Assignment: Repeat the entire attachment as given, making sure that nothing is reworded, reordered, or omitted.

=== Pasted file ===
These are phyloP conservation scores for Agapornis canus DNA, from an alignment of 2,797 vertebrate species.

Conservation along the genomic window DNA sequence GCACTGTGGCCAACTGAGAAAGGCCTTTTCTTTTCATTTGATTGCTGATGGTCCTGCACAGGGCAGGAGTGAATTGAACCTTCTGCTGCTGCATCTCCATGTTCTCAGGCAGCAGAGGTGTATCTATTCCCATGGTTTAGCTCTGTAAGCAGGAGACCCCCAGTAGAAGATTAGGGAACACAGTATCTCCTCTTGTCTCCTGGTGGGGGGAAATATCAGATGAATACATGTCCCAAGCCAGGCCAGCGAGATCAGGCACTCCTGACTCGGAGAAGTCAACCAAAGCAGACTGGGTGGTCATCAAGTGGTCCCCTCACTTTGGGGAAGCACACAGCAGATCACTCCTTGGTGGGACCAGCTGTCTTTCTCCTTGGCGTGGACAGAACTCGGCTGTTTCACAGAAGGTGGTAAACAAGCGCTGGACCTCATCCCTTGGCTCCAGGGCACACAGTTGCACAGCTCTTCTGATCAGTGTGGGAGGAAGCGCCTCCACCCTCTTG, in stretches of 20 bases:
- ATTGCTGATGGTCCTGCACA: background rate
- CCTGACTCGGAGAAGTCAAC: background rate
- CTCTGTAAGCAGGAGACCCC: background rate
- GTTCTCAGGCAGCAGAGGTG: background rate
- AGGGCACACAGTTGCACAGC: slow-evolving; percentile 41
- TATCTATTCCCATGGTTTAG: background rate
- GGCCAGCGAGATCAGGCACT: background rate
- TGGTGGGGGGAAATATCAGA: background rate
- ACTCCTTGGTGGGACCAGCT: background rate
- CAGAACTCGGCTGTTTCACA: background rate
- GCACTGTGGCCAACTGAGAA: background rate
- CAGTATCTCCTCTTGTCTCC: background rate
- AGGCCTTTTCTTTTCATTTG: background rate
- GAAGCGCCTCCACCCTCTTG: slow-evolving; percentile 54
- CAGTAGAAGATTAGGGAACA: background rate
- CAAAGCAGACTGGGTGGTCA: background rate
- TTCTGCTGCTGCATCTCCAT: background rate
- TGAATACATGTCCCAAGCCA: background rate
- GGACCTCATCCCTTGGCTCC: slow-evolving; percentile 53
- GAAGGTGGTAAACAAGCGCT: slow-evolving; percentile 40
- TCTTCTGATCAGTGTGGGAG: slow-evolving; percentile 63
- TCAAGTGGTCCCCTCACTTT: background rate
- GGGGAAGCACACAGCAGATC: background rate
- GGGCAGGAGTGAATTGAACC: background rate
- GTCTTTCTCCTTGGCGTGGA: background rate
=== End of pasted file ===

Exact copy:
These are phyloP conservation scores for Agapornis canus DNA, from an alignment of 2,797 vertebrate species.

Conservation along the genomic window DNA sequence GCACTGTGGCCAACTGAGAAAGGCCTTTTCTTTTCATTTGATTGCTGATGGTCCTGCACAGGGCAGGAGTGAATTGAACCTTCTGCTGCTGCATCTCCATGTTCTCAGGCAGCAGAGGTGTATCTATTCCCATGGTTTAGCTCTGTAAGCAGGAGACCCCCAGTAGAAGATTAGGGAACACAGTATCTCCTCTTGTCTCCTGGTGGGGGGAAATATCAGATGAATACATGTCCCAAGCCAGGCCAGCGAGATCAGGCACTCCTGACTCGGAGAAGTCAACCAAAGCAGACTGGGTGGTCATCAAGTGGTCCCCTCACTTTGGGGAAGCACACAGCAGATCACTCCTTGGTGGGACCAGCTGTCTTTCTCCTTGGCGTGGACAGAACTCGGCTGTTTCACAGAAGGTGGTAAACAAGCGCTGGACCTCATCCCTTGGCTCCAGGGCACACAGTTGCACAGCTCTTCTGATCAGTGTGGGAGGAAGCGCCTCCACCCTCTTG, in stretches of 20 bases:
- ATTGCTGATGGTCCTGCACA: background rate
- CCTGACTCGGAGAAGTCAAC: background rate
- CTCTGTAAGCAGGAGACCCC: background rate
- GTTCTCAGGCAGCAGAGGTG: background rate
- AGGGCACACAGTTGCACAGC: slow-evolving; percentile 41
- TATCTATTCCCATGGTTTAG: background rate
- GGCCAGCGAGATCAGGCACT: background rate
- TGGTGGGGGGAAATATCAGA: background rate
- ACTCCTTGGTGGGACCAGCT: background rate
- CAGAACTCGGCTGTTTCACA: background rate
- GCACTGTGGCCAACTGAGAA: background rate
- CAGTATCTCCTCTTGTCTCC: background rate
- AGGCCTTTTCTTTTCATTTG: background rate
- GAAGCGCCTCCACCCTCTTG: slow-evolving; percentile 54
- CAGTAGAAGATTAGGGAACA: background rate
- CAAAGCAGACTGGGTGGTCA: background rate
- TTCTGCTGCTGCATCTCCAT: background rate
- TGAATACATGTCCCAAGCCA: background rate
- GGACCTCATCCCTTGGCTCC: slow-evolving; percentile 53
- GAAGGTGGTAAACAAGCGCT: slow-evolving; percentile 40
- TCTTCTGATCAGTGTGGGAG: slow-evolving; percentile 63
- TCAAGTGGTCCCCTCACTTT: background rate
- GGGGAAGCACACAGCAGATC: background rate
- GGGCAGGAGTGAATTGAACC: background rate
- GTCTTTCTCCTTGGCGTGGA: background rate